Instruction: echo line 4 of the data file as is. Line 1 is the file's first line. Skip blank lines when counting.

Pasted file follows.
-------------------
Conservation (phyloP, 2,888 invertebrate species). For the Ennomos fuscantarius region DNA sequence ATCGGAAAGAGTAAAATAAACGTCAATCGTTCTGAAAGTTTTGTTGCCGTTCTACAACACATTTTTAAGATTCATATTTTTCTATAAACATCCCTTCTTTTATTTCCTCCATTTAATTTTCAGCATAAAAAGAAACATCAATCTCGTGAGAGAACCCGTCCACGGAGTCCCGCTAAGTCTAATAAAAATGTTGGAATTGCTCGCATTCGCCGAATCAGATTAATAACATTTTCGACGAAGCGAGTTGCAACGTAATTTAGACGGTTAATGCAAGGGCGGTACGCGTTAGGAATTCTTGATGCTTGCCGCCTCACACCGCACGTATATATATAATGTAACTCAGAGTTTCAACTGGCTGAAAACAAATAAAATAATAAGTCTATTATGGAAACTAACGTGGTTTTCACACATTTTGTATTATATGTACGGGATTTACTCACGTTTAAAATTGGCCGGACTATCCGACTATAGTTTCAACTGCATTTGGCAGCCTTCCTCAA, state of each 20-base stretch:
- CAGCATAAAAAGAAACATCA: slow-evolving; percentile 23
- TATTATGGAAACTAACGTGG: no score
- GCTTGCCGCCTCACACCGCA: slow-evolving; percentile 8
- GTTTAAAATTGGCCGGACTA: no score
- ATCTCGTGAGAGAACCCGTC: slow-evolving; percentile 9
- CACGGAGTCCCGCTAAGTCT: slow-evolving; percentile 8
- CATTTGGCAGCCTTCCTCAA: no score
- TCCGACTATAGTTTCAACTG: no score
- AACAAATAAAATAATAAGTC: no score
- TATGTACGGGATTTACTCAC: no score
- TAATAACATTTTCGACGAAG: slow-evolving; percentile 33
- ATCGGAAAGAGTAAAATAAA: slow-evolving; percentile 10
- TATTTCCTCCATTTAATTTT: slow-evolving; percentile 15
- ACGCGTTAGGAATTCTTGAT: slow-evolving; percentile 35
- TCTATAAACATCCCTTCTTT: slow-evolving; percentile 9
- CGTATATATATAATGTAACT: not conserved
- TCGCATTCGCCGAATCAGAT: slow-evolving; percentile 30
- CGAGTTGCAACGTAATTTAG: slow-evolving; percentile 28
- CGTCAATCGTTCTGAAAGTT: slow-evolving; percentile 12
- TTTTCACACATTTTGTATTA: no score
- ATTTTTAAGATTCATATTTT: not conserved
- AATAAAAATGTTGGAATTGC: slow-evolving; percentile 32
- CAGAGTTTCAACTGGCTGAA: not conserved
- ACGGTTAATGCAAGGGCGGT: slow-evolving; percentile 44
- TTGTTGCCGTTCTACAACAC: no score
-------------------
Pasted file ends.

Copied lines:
- GCTTGCCGCCTCACACCGCA: slow-evolving; percentile 8